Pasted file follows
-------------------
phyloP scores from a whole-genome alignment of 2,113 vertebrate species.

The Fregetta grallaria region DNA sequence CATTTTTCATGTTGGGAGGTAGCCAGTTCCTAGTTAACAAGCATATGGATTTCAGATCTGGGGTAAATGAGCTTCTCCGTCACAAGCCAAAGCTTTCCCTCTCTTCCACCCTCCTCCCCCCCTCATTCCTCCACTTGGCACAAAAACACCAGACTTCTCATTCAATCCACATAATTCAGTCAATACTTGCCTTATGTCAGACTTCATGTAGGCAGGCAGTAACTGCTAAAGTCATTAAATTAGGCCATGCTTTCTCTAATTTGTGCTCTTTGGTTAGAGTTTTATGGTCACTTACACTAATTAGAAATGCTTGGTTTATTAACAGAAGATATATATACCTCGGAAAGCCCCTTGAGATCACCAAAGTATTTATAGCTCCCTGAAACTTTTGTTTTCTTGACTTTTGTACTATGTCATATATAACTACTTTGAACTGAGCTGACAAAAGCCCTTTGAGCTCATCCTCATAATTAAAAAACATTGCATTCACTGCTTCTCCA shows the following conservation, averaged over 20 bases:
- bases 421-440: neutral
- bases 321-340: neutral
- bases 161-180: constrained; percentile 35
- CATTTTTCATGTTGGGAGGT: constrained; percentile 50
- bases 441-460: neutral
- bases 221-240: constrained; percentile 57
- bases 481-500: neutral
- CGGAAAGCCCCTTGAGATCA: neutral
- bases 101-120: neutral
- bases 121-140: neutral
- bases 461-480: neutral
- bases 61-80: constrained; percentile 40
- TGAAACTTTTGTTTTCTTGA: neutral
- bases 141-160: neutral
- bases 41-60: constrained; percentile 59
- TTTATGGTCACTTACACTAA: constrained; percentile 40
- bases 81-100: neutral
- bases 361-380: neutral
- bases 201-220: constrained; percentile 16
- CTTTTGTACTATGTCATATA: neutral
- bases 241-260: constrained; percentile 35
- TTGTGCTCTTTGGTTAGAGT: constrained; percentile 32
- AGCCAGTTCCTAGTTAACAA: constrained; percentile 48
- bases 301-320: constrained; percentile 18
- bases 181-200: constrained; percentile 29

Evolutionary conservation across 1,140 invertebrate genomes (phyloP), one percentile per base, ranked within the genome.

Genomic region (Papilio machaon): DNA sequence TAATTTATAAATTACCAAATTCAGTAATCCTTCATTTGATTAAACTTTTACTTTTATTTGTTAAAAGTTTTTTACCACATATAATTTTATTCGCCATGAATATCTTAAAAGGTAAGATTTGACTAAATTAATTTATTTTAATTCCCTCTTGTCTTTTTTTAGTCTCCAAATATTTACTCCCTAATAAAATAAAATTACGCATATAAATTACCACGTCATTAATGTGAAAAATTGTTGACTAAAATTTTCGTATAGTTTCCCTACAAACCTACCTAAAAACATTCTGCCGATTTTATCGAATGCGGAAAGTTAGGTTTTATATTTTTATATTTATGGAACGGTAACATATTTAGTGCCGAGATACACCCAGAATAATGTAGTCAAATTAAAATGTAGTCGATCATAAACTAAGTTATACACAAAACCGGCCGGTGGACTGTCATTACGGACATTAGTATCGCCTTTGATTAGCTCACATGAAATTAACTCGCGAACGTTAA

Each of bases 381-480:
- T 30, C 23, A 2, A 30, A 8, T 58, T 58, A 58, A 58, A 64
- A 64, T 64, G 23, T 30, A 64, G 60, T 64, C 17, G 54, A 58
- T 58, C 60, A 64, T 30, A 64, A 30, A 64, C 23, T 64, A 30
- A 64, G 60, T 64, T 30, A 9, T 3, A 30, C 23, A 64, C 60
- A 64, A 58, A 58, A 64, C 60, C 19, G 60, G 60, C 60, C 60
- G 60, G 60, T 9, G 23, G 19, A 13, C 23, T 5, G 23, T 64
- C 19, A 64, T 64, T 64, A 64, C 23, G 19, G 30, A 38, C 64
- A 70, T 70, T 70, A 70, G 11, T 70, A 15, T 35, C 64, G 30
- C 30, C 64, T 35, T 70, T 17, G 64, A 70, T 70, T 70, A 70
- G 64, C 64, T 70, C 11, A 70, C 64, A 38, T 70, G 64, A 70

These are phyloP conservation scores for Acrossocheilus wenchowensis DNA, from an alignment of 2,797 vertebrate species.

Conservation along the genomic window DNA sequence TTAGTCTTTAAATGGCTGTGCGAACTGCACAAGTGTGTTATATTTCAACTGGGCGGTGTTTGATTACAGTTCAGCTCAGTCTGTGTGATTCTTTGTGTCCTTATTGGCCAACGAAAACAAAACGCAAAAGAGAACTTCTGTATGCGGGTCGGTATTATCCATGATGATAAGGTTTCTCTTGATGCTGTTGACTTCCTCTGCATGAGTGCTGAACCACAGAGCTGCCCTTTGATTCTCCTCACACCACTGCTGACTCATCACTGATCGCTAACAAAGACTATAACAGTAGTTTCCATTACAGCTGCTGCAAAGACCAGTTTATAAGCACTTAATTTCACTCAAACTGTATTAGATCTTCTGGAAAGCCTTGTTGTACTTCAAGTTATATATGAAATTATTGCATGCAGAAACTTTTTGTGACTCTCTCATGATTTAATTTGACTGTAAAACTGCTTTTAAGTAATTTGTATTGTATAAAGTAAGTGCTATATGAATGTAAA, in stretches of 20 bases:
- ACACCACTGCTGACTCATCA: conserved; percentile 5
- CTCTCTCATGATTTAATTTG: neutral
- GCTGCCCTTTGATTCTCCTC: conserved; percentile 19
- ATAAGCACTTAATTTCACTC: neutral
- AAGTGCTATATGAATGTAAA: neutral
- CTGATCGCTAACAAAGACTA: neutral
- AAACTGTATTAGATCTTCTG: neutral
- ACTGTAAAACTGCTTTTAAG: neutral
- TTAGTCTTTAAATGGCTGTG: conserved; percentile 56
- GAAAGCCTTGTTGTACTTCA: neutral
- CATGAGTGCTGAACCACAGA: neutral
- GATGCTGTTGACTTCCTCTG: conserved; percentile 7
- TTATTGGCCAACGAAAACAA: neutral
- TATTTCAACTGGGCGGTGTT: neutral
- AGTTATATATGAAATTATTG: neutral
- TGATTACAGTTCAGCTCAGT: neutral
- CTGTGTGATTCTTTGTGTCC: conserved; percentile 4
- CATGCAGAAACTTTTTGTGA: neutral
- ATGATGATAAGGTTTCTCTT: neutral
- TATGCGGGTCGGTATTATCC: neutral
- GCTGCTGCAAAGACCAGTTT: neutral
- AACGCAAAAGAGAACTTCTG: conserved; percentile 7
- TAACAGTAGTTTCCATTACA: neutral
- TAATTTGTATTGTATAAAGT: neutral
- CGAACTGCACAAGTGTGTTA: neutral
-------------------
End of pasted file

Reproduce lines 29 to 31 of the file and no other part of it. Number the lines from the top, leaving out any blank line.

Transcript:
Genomic region (Papilio machaon): DNA sequence TAATTTATAAATTACCAAATTCAGTAATCCTTCATTTGATTAAACTTTTACTTTTATTTGTTAAAAGTTTTTTACCACATATAATTTTATTCGCCATGAATATCTTAAAAGGTAAGATTTGACTAAATTAATTTATTTTAATTCCCTCTTGTCTTTTTTTAGTCTCCAAATATTTACTCCCTAATAAAATAAAATTACGCATATAAATTACCACGTCATTAATGTGAAAAATTGTTGACTAAAATTTTCGTATAGTTTCCCTACAAACCTACCTAAAAACATTCTGCCGATTTTATCGAATGCGGAAAGTTAGGTTTTATATTTTTATATTTATGGAACGGTAACATATTTAGTGCCGAGATACACCCAGAATAATGTAGTCAAATTAAAATGTAGTCGATCATAAACTAAGTTATACACAAAACCGGCCGGTGGACTGTCATTACGGACATTAGTATCGCCTTTGATTAGCTCACATGAAATTAACTCGCGAACGTTAA

Each of bases 381-480:
- T 30, C 23, A 2, A 30, A 8, T 58, T 58, A 58, A 58, A 64